Nevertheless, it didn’t shirk its association with mental illness, and pharmaceutical companies dropped interest once the syringe came along. Drugs like morphine could be far easier formulated into a liquid that was easily injectable. Cannabis, on the other hand, is insoluble, and cannot dissolve readily in water – you’ll often see cannabis medication referred to an “oil.”
The most lasting and damaging marks on the reputation of cannabis came in the 1900s from Henry Anslinger – an American prohibition officer with a personal vendetta against drugs. Anslinger fanned the flames of racist propaganda and cannabis paranoia to help sway public opinion towards prohibition (until 1928, cannabis was legal around the world). He was once quoted saying: “There are 100,000 total marijuana smokers in the US and most are Negroes, Hispanics, Filipinos and entertainers. Their satanic music jazz and swing results from marijuana use.”
Racist propaganda had been sweeping the USA around this time. Cannabis use was associated with Mexican immigrants, which led to the coining of the term Marijuana. Its spelling was changed from Marihuana to Marijuana, making it rhyme with Tijuana (the city) to appear more Mexican sounding. Soon, media Tycoon William Randolph Hearst’s media outlets starting spinning stories of ethnic minorities using marijuana before attacking and cavorting with white women. (Incidentally, Hearst was also heavily invested in the cotton industry, of which Hemp was a direct competitor.)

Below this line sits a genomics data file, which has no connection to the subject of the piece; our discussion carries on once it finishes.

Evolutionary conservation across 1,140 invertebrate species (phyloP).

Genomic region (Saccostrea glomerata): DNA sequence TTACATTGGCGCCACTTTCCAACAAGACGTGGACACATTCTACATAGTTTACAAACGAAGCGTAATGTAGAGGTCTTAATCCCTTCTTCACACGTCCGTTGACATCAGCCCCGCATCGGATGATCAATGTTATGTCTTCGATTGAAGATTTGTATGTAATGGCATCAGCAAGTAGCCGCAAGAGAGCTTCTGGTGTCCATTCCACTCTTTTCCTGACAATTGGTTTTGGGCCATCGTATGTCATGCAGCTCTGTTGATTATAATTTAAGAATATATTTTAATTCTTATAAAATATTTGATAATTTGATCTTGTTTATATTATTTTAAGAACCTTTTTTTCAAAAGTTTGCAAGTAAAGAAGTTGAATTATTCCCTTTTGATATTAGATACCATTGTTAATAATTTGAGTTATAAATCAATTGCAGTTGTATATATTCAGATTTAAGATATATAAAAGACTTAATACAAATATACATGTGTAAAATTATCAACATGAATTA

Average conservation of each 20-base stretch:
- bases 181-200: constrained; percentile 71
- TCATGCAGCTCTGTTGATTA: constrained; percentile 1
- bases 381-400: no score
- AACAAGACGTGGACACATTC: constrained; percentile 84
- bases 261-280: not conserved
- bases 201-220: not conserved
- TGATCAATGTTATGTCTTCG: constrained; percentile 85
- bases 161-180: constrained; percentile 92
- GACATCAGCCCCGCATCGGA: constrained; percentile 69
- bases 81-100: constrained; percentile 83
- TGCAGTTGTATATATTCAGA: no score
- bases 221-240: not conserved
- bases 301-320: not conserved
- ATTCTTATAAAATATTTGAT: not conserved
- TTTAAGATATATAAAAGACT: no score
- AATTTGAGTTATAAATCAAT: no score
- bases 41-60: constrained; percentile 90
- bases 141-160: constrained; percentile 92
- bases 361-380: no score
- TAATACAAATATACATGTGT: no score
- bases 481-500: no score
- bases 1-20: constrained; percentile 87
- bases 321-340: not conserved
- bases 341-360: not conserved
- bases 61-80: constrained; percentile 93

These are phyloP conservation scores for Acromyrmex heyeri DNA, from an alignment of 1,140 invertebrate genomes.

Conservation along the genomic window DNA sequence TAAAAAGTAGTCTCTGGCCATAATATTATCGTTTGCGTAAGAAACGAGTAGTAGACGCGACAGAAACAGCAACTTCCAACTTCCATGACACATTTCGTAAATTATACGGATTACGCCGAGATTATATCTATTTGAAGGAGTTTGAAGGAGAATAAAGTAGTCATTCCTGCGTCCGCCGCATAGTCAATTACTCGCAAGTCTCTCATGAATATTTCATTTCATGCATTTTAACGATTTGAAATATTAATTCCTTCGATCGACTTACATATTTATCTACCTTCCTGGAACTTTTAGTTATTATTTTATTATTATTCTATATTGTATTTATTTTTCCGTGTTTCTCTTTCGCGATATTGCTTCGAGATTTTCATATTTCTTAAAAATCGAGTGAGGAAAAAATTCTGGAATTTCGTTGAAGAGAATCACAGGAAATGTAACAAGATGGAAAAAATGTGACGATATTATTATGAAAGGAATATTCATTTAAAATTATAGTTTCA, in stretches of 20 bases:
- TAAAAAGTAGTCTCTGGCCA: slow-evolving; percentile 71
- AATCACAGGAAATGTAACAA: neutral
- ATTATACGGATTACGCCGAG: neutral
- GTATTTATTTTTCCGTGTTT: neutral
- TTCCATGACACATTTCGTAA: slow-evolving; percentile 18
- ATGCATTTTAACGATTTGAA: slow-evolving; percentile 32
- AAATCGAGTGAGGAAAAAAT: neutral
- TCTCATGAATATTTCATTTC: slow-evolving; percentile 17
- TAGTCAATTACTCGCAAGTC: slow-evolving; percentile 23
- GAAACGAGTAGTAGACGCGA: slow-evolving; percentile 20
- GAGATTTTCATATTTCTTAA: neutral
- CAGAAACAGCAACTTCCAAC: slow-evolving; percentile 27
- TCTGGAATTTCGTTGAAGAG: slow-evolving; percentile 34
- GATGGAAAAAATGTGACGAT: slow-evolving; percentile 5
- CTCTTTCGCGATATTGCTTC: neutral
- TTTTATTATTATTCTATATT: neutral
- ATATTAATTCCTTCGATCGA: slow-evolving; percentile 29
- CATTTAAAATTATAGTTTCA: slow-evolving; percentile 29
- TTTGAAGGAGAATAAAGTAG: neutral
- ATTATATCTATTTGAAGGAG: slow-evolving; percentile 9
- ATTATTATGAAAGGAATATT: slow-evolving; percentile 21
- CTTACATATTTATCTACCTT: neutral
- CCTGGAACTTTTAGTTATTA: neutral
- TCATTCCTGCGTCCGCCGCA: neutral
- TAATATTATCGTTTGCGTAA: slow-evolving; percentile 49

Since then, cannabis’s reputation has largely been associated with recreational use and it’s incorrect – or, at least exaggerated – links with mental health issues.
BACK IN BRITAIN
Nevertheless, until 1973, cannabis-based products could still be prescribed on the NHS. It was only after the introduction of the Misuse of Drugs Act that cannabis was written off as “having no known or limited medical use.”
Although seemingly dead, the medical benefits of cannabis remained a conversation, largely thanks to the work of campaigners and the increased popularity of self-medication. This gave pharmaceutical developers proof of a potential market for cannabis. From there, therapeutic forms started to arise accordingly: an appetite suppressant for AIDS wasting, anti-sickness, pain management, antiglaucoma, for the treatment of asthma and Multiple Sclerosis (MS).